The Corner

Questioning The New Deal

Behind the WSJ firewall, Amity Shlaes has a wonderful piece about the sacred New Deal. An excerpt:

When I went back to study those years for a book, I realized two things. The first was that the picture we received growing up was distorted in a number of important regards. The second was that the old argument about the immorality of scrutinizing the New Deal was counterproductive.

The premier line in the standard history is that Herbert Hoover was a right-winger whose laissez-faire politics helped convert the 1929 Crash into the Great Depression. But a review of the new president’s actions reveals him to be a control freak, an interventionist in spite of himself. Hoover signed the Smoot-Hawley Tariff Act, which worsened a global downturn, even though he had long lived in London and understood better than almost anyone the interconnectedness of markets. He also bullied companies into maintaining high wages and keeping employees on their payrolls when they could ill afford to do so. Perhaps worst of all, he berated the stock market as a speculative sinner even though he knew better. For example, Hoover opposed shorting as a practice, a policy that frightened markets at an especially vulnerable time.

The second standard understanding is that the Brain Trusters were moderate people who drew from American history when they wrote the New Deal. If their philosophies were left wing, then that aspect ought to be treated parenthetically, the attitude was. But the leftishness of the Brain Trust was not parenthetical. It was central.

In the summer of 1927, a group of future New Dealers, mostly junior professors or minor union officials, were received by Stalin for a full six hours when they traveled on a junket to the Soviet Union. Both Stalin’s Russia and Mussolini’s Italy influenced the New Deal enormously. The Brain Trusters were not, for the most part, fascists or communists. They were thoughtful people who wrote in the New Republic. But their ideas were wrong. Their intense romanticization of the concept of the economy of scale ignored the small man. One of the New Dealers from the old Soviet trip, Rex Tugwell, even created his very own version of Animal Farm in Casa Grande, Ariz. As in the Orwell book, the farmers revolted.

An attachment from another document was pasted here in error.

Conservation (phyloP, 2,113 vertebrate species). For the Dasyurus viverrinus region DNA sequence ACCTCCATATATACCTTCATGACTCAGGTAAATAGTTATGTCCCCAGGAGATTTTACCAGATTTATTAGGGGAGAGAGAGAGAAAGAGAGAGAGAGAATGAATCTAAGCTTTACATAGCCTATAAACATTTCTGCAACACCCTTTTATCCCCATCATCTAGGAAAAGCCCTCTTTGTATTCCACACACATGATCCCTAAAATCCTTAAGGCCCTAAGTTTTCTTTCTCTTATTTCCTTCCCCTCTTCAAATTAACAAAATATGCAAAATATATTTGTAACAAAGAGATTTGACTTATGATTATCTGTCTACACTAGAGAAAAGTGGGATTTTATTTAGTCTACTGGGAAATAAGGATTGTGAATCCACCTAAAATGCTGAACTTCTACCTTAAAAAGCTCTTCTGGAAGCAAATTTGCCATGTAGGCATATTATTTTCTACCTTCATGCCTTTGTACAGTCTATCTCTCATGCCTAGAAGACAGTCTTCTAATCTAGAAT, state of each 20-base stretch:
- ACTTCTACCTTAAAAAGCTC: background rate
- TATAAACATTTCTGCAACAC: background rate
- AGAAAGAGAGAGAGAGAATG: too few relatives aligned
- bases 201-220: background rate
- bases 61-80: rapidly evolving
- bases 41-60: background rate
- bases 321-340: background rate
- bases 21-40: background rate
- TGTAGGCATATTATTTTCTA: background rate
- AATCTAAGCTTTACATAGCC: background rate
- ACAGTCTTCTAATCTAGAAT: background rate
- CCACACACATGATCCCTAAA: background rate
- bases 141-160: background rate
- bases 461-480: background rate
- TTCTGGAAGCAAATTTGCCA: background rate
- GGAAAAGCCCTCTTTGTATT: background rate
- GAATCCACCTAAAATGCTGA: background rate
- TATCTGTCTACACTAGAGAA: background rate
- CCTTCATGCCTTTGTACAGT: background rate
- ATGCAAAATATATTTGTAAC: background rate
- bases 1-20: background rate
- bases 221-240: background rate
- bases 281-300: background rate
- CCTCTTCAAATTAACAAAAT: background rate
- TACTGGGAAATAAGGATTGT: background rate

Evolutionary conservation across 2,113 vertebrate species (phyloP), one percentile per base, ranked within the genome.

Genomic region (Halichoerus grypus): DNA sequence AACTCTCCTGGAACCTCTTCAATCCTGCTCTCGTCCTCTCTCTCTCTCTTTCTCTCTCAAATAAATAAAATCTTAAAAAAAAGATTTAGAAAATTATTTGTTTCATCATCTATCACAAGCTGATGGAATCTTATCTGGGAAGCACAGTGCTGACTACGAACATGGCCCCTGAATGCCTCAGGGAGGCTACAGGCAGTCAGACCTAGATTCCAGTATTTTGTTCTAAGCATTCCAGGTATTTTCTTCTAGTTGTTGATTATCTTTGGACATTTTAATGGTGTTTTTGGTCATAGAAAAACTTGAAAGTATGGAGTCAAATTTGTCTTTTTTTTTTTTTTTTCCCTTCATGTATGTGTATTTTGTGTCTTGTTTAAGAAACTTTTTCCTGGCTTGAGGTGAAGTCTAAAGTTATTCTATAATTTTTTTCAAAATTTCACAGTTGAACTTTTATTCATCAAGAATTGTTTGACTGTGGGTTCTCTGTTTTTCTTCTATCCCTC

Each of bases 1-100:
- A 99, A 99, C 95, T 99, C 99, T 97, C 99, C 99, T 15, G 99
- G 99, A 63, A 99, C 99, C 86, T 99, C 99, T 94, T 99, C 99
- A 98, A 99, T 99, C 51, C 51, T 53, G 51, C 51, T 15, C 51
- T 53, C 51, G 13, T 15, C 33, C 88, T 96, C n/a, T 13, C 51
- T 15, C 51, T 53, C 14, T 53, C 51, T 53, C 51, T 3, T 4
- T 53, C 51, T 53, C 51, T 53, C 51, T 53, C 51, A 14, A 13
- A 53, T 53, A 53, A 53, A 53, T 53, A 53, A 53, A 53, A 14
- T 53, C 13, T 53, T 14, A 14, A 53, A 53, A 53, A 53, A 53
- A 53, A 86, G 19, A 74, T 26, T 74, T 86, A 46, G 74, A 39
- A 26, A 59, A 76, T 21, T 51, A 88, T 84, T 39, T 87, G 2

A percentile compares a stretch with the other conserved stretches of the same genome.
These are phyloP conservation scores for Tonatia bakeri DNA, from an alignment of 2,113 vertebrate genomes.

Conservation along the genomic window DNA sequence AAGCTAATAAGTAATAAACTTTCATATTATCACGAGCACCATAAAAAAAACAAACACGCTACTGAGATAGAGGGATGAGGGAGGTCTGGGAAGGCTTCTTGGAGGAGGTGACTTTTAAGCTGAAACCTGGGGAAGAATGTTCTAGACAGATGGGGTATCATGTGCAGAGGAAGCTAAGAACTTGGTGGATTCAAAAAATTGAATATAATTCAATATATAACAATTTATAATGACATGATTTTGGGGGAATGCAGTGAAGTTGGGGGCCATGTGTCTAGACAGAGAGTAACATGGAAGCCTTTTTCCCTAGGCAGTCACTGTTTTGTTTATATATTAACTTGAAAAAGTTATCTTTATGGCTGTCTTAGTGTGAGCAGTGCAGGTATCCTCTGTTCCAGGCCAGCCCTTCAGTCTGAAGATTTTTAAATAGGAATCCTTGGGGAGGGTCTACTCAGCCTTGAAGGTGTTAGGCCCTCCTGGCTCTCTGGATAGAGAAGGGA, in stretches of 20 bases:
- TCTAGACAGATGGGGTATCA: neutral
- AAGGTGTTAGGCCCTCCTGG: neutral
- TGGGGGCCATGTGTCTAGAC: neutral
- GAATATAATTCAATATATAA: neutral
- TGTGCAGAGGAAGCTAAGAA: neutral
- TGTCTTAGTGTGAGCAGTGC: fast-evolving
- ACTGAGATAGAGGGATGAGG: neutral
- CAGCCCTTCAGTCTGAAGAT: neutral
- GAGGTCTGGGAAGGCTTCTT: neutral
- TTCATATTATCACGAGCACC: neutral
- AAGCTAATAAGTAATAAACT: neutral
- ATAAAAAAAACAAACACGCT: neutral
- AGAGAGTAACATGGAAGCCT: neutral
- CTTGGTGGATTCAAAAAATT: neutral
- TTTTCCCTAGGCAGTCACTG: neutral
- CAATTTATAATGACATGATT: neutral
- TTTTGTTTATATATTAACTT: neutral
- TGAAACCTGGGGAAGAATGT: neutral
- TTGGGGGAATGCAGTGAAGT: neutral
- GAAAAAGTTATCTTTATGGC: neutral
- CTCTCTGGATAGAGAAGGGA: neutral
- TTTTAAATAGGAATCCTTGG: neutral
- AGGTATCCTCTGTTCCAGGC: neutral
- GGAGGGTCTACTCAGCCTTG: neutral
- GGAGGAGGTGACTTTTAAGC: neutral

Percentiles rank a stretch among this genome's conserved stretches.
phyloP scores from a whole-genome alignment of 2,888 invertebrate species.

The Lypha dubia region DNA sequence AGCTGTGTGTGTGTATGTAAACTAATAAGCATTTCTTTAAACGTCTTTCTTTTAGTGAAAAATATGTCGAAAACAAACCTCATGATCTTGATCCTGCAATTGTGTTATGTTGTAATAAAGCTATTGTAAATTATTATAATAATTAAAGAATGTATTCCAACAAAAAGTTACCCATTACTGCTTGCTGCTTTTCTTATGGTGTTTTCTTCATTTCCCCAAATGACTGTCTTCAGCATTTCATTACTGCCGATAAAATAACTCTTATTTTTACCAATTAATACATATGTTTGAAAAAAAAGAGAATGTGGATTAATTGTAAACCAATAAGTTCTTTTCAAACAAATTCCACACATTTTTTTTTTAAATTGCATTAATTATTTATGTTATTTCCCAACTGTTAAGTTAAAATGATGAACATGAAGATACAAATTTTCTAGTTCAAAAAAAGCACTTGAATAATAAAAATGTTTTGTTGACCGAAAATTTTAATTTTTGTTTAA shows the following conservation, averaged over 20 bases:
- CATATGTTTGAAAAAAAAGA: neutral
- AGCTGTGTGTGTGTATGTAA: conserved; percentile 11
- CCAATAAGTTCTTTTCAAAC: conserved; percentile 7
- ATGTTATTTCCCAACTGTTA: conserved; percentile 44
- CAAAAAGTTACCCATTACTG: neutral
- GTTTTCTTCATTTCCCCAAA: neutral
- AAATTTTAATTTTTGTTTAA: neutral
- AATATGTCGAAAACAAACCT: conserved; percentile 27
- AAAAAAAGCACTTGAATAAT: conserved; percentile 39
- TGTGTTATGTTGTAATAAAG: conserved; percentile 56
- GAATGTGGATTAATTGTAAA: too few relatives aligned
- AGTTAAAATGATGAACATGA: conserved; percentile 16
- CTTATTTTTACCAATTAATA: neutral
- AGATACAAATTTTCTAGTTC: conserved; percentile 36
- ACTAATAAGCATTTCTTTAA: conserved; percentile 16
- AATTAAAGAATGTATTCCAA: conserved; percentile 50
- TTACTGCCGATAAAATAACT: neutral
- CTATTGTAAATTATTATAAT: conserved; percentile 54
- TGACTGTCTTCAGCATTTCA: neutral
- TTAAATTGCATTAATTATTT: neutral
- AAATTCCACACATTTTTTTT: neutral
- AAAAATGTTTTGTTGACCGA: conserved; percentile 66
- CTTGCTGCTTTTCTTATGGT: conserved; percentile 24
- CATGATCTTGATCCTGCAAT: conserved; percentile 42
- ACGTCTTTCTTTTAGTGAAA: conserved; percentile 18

The third familiar story line in the received wisdom about the New Deal is that, while it may not have been perfect, it did inspire the American people and tide them over. Here the emphasis is wrong. Roosevelt’s radio voice may have inspired — yes. But the New Deal hurt the economy, and that mattered more. At some points Roosevelt seemed to understand the need to counter deflation. But his method for doing so generated a whole new set of uncertainties. Roosevelt personally experimented with the currency — one day, in bed, he raised the gold price by 21 cents. When Henry Morgenthau, who would shortly become Treasury Secretary, asked him why, Roosevelt said that “it’s a lucky number, because it’s three times seven.” Morgenthau wrote later: “If anybody ever knew how we set the gold price through a combination of lucky numbers, etc., I think they would be frightened.”

Really, read the whole thing. 

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